Infographics have been gaining popularity and become widely used amongst businesses and organizations in both digital and print. They are a clear, effective and artistic way of presenting information without losing the attention of the viewer. In this fast paced, modern age, people are inundated with information every day and attention spans are decreasing by the second. Unfathomable amounts of data is stored online and organized for analyzing and reporting purposes.
It can be difficult for people to navigate through countless lines of numbers and statistics whether it be online or in an excel sheet. Infographics are used as a powerful tool to allow people to easily digest information through the use of visual data, charts, and statistics. With the proper use of color, proportion, and negative space, information can be transformed into memorable, attention-grabbing and even persuasive graphics.
Important things to remember when designing infographics:
- Be Simple. The point is to condense a lot of data and design a visual solution to interpret it. The design should allow the viewer to easily navigate around the information without being confused. Less is more. Leave “breathing room” for the eye and limit the use of colors. By sticking to a palette of 3-4 colors the design will not get too busy.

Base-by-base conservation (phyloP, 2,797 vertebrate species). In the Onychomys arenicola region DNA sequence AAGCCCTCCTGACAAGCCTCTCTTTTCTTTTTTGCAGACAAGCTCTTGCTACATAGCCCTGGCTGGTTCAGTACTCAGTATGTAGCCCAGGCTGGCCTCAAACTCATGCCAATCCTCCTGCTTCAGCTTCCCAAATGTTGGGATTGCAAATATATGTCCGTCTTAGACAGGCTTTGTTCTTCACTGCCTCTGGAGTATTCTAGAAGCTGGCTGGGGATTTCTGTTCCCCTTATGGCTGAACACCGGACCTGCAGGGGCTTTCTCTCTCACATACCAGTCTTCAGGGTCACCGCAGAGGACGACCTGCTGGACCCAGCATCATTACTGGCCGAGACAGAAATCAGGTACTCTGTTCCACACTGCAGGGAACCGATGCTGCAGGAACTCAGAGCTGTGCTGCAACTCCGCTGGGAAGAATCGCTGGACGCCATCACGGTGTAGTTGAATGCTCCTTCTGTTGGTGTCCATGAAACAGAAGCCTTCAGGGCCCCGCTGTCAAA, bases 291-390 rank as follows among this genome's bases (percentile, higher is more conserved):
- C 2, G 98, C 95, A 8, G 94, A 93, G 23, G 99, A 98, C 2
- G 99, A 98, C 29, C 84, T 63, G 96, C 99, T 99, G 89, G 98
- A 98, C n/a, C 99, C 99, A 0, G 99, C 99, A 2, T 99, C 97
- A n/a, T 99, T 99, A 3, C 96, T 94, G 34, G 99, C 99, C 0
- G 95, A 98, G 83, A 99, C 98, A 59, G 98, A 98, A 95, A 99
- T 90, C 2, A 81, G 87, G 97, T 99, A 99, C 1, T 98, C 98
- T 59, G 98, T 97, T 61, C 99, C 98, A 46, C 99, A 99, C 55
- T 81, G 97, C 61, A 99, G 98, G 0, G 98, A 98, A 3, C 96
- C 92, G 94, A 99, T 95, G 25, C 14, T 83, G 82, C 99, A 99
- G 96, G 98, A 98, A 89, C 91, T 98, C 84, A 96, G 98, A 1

- Be Universal. Universal design is important so that information can be accessible to everyone. By using recognizable icons and images an infographic will be understood by many. It is safe to assume that not only savvy internet users recognize most icons. Infographics can take on a language of their own by delivering information in an accessible way.
- Be Original. Whether it be an important political issue, a sales report, or marketing content, each infographic design should be original. Through the creative use of color, proportion, fonts, images, and text, the design should be unique and grab the attention of viewers. Maintain a cohesive aesthetic with the subject matter and brand image of the organization. Start with a mood board to capture the tone of the message or purpose.